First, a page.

Design Preview Report–Coaster

Initial Thoughts

My initial inspiration for this project came from a desire to have a coaster that fits cups of different dimensions. I have many various mugs and glasses, but have never had a single coaster that was able to hold them all. I’ve definitely had coasters in the past that are able to hold cups of a single dimension, but every other cup dimension has felt forced or not right. I found this picture on Reddit that sums up how it makes me feel pretty well:

Cup holder adapted to a Mini to hold a larger cup. Taken from https://www.reddit.com/r/MINI/comments/kzwnkx/very_useful_3d_print_for_the_r505253_a_cupholder/.

This is the kind of frustrating thing that I have seen about cup holders. Why are they so friggin small?? Someone shouldn’t need to 3D print something to be able to fit a regular coffee cup in it.

As far as aesthetics go, I have been exploring minimalism for most of this semester, and really wanted to try to incorporate more curved edges into this design. In my Upcycle project I wasn’t able to include as many rounded corners as I would have liked due to the fabrication process, but I thought that this project would be a good opportunity to do that.

Inspirations

This is drawing a bit from two posts ago, but I figured it was worth repeating here. I have always loved the Portland Japanese Gardens, specifically how their design has always felt timeless. I’ve been going there for over a decade and always feel at peace and rejuvenated by visiting.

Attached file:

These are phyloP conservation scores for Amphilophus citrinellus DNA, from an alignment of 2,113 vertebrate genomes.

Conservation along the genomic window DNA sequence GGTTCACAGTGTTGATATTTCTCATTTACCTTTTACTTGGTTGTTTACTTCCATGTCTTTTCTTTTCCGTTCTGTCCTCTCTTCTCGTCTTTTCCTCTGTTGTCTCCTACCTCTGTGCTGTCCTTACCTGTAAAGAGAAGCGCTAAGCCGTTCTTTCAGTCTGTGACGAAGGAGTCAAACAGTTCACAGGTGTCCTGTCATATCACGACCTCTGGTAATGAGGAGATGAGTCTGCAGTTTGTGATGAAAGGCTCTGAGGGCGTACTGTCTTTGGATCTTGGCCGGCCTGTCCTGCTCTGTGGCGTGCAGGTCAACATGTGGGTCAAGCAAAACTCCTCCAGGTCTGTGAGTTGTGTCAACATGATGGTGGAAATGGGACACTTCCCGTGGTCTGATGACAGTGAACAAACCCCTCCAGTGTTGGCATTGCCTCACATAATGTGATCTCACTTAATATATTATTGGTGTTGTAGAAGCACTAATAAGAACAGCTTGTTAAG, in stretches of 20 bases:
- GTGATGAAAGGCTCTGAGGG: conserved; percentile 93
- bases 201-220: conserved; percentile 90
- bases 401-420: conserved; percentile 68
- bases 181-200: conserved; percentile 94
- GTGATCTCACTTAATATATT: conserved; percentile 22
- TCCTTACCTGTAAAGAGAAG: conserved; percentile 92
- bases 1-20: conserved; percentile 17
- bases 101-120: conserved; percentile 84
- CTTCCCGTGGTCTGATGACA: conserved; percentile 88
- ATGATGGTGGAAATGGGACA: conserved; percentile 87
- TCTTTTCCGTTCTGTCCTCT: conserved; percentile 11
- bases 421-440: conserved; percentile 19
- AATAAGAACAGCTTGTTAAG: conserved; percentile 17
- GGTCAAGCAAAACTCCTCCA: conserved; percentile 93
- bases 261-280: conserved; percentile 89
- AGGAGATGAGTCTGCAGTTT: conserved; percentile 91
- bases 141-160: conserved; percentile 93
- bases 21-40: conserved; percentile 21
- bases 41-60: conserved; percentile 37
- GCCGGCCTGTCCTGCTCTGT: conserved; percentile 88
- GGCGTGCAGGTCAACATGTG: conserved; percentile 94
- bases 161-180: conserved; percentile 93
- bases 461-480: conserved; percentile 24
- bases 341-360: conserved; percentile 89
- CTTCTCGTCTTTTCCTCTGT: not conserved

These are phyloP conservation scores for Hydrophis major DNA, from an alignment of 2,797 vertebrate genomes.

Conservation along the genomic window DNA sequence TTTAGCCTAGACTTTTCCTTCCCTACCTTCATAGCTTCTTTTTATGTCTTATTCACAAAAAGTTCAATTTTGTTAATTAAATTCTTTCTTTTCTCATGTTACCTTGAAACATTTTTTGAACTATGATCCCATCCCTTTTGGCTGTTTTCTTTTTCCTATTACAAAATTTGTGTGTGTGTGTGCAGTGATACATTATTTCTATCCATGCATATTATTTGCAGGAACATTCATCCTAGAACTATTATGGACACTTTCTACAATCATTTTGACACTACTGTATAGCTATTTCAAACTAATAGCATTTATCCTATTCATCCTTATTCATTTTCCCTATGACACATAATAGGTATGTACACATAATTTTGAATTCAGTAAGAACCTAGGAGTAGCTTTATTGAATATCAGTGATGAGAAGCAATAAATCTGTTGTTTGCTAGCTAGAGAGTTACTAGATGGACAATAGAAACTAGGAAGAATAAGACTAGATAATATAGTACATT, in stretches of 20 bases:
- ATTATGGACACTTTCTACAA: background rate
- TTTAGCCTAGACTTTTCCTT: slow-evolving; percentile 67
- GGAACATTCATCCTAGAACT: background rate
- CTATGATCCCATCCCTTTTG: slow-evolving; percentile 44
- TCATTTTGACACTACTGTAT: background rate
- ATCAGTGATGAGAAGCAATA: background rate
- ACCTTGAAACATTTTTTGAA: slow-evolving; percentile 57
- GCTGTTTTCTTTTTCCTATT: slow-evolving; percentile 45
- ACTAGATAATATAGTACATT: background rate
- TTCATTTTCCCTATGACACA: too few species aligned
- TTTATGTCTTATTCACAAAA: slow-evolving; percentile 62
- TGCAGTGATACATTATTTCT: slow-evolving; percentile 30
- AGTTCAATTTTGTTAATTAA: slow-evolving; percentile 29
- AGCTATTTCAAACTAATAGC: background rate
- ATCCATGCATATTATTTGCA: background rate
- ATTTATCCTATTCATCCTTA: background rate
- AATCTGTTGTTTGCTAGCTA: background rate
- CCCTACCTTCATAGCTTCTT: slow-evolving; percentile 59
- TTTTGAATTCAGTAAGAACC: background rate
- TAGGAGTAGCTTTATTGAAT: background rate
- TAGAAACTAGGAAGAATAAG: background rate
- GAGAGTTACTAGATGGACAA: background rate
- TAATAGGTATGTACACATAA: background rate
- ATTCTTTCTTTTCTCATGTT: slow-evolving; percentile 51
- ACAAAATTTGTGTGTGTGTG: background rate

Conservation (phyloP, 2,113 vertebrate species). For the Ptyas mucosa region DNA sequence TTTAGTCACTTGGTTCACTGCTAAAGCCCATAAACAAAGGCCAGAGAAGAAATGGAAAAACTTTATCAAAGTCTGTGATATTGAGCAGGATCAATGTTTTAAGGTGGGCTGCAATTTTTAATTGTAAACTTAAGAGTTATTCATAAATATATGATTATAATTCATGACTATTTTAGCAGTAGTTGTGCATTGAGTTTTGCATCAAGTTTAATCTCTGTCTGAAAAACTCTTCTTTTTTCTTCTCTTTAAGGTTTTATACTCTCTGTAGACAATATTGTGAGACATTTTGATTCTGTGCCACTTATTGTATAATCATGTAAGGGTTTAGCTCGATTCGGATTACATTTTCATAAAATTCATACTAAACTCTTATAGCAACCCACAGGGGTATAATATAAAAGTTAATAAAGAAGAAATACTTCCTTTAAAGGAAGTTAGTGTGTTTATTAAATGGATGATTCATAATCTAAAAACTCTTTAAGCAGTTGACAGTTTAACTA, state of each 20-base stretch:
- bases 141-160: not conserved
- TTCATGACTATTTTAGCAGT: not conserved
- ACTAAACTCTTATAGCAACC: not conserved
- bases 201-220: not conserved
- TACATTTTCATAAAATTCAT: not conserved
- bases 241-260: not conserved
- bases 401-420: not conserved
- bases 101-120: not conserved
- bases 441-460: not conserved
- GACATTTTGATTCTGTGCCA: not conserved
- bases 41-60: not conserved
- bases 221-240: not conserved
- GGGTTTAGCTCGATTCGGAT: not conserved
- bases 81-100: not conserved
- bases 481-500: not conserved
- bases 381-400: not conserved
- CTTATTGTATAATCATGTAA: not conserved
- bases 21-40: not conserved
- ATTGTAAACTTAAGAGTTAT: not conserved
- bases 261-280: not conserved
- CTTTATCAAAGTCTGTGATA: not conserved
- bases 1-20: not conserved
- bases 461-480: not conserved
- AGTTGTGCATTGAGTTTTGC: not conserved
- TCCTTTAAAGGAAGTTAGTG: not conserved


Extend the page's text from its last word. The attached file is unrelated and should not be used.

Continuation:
Portland Japanese Garden. Taken from https://japanesegarden.org/spring-2021/.

In a similar vein, I own a mug by Kinto Japan that is made using local artisan techniques that have been around for hundreds of years. The mug itself is an absolute joy to hold, even though it looks so simple:

Coffee mug by Kinto Japan. Taken from https://kinto-usa.com/collections/mug-cup/products/29517?variant=22206884085808.

These are what formed the basis of my design aesthetics. I really wanted to try and push myself to use as few 90 degree angles as possible, focusing as much on curves as I possibly could and using as little material as possible.

Opposite aesthetics

Two main opposite aesthetics I found were that of the Baroque and steampunk styles. I was struggling to come up with good sketches for coasters that would follow those respective aesthetics, so I turned to DALL-E for the first time, and it came up with some designs that captured what I had in my head exceptionally well.

A coaster in the baroque style from DALL-E.

This really captures the opposite aesthetic of what I am going for. The main difference is how ornate and detailed the coaster is. There are a seemingly infinite number of flourishes and ornamentations present. My eyes are drawn towards the main five “nodules”, but then are quickly drawn towards what are surrounding them as well as the cherubs that are shown. It all becomes really overwhelming, and then my eye eventually realizes that the entire thing is made out of marble, like most sculptures of the time.

The other aesthetic is steampunk, which I also used DALL-E for:

A coaster in the steampunk aesthetic generated by DALL-E.

While this is also a very busy design, it is busy in a different way than the Baroque style one before. Instead of focusing on marbled flourishes, this focuses on using gears and mechanisms to create a sense of busyness and clutter. On the one hand, I do like imagining all of the different things that these gears could power (it sort of looks like a mechanical watch face), but on the other, I really dislike how much clutter there is, especially since I know that none of it is functional.

These two opposite aesthetics didn’t really influence my design that much, mostly since I knew that I wanted something that was simple and pleasing to both look at and use.